I’ll try to sum up my first impressions of the KS Ultralight gear Imo Pack here. Later on I will have to follow up with some reflections after taking the pack to the trail.
Trail snacks are an important part of your adventure to work as an energy booster between meals. Some prefer to only use snacks during the day and just have a full, preferably, hot meal at the start and end of the day. Personally I like to have three hot meals a day to keep the morale up on though, rainy or cold days.
As my previous post pointed out my summer trip is getting closer and closer by the minute and I’m right now on the food section of my list. I’ve experimented with different snacks over the years, everything from the standard nut and raisin mixes to Snickers.
Some taste better than others and some are more “vulnerable” to heat/cold. Snickers for e.g. get frozen quite fast in cold weather and is kind of like chewing on a rock and in the summer heat it melts and you get chocolate all over when you remove the wrapping…
One of my latest favorites are M&M’s with peanuts. 🙂
Recently I’ve bought different chocolate based products to compare how they work in cold/warm environments and also to compare how much energy they pack compared to weight. All the bars above weigh in at about 50g.
I haven’t tried them all out in the field but the Starbar works quite well in cold and warm condition and so does the Sport Lunch bars.
As you can see the Double Nougat wins but it’s a fairly even list.
Here we go…! I’ve made a huge step towards ultralight backpacking when I ordered a new backpack. For the past weeks I’ve been thinking about getting a new backpack. Not that I’m in anyway unhappy with my Mystery Ranch NICE Wolf Alpha but it’s heavy at 3.9kg. It’s built like a tank and sometimes I need that but for those lighter hiking/trekking trips I need something lighter.
I looked at a bunch of different packs – everything from Arc’Teryx to Fjällräven. I went to two different stores that holds quite different sets of brands and tried a couple of them out and finally made the choice to bring home a Fjällräven Abisko 65, 2.2kg. That pack is not a ultralight backpack but it’s still lighter than my Mystery Ranch. I packed it with everything I normally bring and had it on my back for a few hours at home walking around the house. It was quite good but not really what I wanted.
This last Saturdays hike with Jon didn’t help either… When you’re out in the backcountry you have loads of time to think, chat and trade ideas. Sometimes that’s good and sometimes it’s bad in a good way 🙂 It usually gets you in a state of mind that you really need this and that thing and it ends up hurting your wallet…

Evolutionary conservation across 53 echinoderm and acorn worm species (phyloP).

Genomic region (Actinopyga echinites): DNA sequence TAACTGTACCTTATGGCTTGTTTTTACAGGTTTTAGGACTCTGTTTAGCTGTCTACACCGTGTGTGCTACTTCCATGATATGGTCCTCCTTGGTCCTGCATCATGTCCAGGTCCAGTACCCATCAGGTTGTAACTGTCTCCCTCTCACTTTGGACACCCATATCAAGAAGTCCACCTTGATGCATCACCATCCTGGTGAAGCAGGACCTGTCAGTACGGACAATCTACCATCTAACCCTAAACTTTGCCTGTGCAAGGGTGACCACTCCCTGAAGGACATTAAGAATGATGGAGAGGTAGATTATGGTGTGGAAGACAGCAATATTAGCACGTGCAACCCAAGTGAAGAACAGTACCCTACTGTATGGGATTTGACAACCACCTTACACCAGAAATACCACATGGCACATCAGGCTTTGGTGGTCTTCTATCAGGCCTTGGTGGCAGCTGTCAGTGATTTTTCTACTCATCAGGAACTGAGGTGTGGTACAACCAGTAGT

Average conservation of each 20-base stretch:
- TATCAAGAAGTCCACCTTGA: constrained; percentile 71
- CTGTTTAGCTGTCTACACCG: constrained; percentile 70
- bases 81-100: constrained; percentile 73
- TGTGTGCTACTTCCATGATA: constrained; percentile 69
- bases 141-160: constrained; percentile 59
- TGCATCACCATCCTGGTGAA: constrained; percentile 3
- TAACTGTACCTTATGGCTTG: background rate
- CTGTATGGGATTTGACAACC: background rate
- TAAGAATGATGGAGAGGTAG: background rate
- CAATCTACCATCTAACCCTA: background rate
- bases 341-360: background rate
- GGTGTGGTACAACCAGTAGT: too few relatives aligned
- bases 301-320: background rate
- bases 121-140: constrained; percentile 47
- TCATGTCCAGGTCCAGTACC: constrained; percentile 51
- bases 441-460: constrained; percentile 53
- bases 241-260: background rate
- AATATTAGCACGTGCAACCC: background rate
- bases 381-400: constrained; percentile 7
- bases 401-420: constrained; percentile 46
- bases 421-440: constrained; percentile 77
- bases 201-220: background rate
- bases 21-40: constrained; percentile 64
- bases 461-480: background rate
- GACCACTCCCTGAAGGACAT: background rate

Well after we got home we started chatting and looking at different packs and everything still pointed towards a ultralight alternative. The packs that kept popping up in our searches was the Granite Gear Crown A.C 60, 1kg(!), Granite Gear Blaze A.C 60, 1.3kg and the ULA Circuit, 1.1kg. After ruling the ULA Circuit out after some YouTube reviews and stuff I was quite hooked on the Crown but the thing that bothered me was the fact that it had a “soft” frame so to speak. I’ve known about Granite Gear before, since I’ve seen their tactical-series especially the CHEIF Patrol pack. ULA was something new to me. The Granite Gear Blaze has more of a traditional type of plastic frame which I like. I’ve had quite a few smaller frameless backpacks or with a softer frame and I’m to lazy to pack everything super tidy to not have anything poke you in the back. Or that makes the pack “round” towards your back and it starts to roll. So I slept on it, watched a few more reviews and finally decided what to get…
Here are a few good reviews on the different packs that I considered.
The pack that I finally choose after some great contemplating and with some help from Jon was the Granite Gear Blaze A.C 60. I also bought the Lineloc Lid which adds another 255 grams to the pack finishing it of at a total of 1.55kg which is not bad. That’s almost a third of what my Mystery Ranch pack weighs!! I don’t think I’ll be using the lid all the time but the way I see it it’s a nice to have feature and as it’s not that much money – hey I’ll buy that too!
The total money spent on the pack and the lid was 2 270 SEK, which is roughly about 350 USD with shipping included and free returns. Compared to the Fjällräven Abisko 65 that I brought home for testing this one is only 70 SEK more expensive which is about what I paid for gas to go to the store in the first place…
Granite Gear Blaze A.C 60
Torso Sizes: short | regular
Weight: 1.3kg | 2lbs 14oz
Capacity: 60 liters | 3660 cubic inches
Suspension: Air Current (A.C.) Internal Frame
Load Capacity: 35lbs | 16kg
210D Nylon Cordura
Stretch Mesh Fabric
Here are some good pictures from Outdoor Gear lab and I think that’s quite similar to what my pack will look like besides the fact that I didn’t order the Cactus/Jave color but the Tiger/Java. The main difference between the two is the color on the reinforced Cordura running on the front Click the link above to see the rest of the pictures and a short review.